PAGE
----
Taquisara eBook

This eBook from the Gutenberg Project consists of approximately 538 pages of information about Taquisara.

When he rose to his feet at last, he saw Don Matteo wrapping up the bishop’s cross and chain and ring in the same piece of clean white paper in which he kept the old stole.

But Don Teodoro went to his little room, which was ready for him as usual, and he was not seen again on that day.  Several times Don Matteo went softly to the door.  Once he heard the old man sobbing within as though his heart would break, all alone; and once again he heard his voice saying Latin prayers in a low tone; and the third time all was very still, and Don Matteo knew that the worst was past.

On the next morning very early Don Teodoro came out of his room.  Neither of the two spoke of what had happened, but the clear light was in the old priest’s eyes again, clearer and happier than before, and little by little the lines smoothed themselves from his singular face until there were no more there than there had been for years.  All that day they talked together of books and of Don Teodoro’s great history of the Church.  But they were both thoughtful and subject to moments of absence of mind.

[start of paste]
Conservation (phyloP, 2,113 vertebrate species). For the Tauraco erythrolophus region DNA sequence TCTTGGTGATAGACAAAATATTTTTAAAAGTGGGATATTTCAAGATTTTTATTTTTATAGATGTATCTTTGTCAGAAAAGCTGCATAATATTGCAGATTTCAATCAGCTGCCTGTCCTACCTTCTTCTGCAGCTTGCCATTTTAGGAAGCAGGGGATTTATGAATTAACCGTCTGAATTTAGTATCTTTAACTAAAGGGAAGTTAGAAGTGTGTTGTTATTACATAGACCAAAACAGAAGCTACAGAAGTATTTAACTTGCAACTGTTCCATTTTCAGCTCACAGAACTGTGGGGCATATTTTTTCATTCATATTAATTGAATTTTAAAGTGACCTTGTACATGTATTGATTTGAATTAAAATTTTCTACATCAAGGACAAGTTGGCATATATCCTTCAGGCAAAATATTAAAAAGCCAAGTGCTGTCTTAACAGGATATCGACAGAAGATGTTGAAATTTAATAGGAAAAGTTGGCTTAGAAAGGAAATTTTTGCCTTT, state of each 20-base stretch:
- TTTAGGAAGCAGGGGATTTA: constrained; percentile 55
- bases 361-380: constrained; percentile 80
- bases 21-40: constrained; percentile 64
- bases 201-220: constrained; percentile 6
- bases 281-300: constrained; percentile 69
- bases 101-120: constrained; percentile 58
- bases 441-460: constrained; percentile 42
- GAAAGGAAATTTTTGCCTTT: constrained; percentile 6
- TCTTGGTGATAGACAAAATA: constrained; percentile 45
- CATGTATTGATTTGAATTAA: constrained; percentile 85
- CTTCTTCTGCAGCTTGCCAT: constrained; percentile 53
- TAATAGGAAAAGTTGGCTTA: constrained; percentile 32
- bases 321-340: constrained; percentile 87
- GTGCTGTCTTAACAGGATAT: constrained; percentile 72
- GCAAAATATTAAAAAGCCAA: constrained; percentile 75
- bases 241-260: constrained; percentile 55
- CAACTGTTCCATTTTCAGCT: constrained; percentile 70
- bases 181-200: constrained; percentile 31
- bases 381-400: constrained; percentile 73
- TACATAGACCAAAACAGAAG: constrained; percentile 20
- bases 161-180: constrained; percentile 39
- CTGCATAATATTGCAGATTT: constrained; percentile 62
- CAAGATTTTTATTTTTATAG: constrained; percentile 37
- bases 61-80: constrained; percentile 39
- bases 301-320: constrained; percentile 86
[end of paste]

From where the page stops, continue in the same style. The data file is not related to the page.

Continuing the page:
It was not until the evening of the third day that Don Teodoro asked his friend a question.

“What do you advise me to say to the princess?” he inquired, when they were alone together.

“Tell her that you have consulted an ecclesiastical authority and that there was an irregularity about the marriage with Don Gianluca so that you must solemnly marry them again before they can consider themselves man and wife.  And tell the Baron of Guardia that the same authority is sure that he was not married to the princess, but is a free man.  It is very simple, and there can be no possible mistake, now.”

“Yes,” said Don Teodoro.  “It is very simple.”

And so it was, for Cardinal Campodonico deserved the reputation he enjoyed of being, in ecclesiastical affairs, a man equal to the most difficult emergencies, in character, in keen discernment, and in prompt action.

But Don Teodoro sighed softly when he had spoken, for he thought of Taquisara and of what that brave and silent man would suffer when he was forced to stand by Gianluca’s side and see the rings exchanged and the hands joined, and hear the words spoken which must cut him off forever from all hope.  But Taquisara, at least, in his suffering, would have the consolation of having been honest and true and loyal from first to last.  He would never have to bear the consequences of having been a coward at a great moment.  It could not be so very hard for him, after all, thought Don Teodoro.

And he saw no reason for curtailing his stay in Naples, since there was time until the first of January.  On the contrary, he grew glad of those long days, in which he could meditate on the past and think of the future, and be supremely and humbly thankful for the great change that had come into his life.


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Taquisara from Project Gutenberg. Public domain.
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